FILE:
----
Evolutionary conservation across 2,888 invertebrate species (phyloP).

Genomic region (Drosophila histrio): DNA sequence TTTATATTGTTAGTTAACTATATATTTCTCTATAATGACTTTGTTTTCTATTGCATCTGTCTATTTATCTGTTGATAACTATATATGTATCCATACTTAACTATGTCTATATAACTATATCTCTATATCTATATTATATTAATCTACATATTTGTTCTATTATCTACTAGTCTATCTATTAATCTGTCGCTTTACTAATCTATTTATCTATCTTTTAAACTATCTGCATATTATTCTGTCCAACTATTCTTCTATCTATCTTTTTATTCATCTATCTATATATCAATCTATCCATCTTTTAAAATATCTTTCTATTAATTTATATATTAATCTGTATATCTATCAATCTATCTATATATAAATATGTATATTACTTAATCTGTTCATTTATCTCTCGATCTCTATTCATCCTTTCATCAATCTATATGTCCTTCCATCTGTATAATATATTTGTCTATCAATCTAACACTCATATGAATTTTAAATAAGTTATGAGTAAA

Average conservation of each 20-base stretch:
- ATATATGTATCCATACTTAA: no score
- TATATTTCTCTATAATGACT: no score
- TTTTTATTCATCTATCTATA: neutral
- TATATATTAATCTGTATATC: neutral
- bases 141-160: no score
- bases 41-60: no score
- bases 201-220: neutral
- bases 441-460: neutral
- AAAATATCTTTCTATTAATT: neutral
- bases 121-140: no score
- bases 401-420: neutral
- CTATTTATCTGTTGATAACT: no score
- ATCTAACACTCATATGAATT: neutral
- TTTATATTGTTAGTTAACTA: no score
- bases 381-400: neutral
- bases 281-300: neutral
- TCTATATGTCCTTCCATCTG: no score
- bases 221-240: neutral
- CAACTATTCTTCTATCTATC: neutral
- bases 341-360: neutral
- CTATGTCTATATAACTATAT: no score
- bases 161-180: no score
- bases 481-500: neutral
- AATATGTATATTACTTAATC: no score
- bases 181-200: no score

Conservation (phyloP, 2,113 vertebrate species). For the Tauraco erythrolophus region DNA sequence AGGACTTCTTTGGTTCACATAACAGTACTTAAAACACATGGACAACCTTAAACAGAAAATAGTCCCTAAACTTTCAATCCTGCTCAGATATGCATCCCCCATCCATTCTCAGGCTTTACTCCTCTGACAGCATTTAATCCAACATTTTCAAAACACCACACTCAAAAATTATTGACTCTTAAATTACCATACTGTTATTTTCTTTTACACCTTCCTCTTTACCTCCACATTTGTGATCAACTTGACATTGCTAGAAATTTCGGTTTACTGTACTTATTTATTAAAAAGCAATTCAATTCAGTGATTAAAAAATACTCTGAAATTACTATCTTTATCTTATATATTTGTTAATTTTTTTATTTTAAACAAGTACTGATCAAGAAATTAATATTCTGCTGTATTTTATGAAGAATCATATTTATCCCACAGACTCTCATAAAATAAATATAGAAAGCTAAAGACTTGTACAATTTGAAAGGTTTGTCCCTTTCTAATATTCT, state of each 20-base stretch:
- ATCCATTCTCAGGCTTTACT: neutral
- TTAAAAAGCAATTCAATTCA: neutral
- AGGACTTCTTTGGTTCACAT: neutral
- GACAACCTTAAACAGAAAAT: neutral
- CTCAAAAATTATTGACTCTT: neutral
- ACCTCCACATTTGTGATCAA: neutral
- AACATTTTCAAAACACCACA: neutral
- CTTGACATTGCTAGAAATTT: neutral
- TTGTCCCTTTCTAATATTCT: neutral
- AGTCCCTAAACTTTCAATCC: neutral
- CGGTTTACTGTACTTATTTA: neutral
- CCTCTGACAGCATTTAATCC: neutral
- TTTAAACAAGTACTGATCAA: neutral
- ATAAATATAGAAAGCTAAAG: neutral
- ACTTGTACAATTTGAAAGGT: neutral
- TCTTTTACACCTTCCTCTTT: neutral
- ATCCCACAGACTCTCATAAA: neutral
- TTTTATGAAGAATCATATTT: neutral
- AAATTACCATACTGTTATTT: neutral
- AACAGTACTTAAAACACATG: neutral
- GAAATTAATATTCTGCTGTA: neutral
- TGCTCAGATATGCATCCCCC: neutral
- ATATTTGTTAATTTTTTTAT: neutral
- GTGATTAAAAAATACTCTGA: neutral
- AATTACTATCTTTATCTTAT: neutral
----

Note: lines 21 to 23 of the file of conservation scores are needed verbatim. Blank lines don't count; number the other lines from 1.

- bases 221-240: neutral
- CAACTATTCTTCTATCTATC: neutral
- bases 341-360: neutral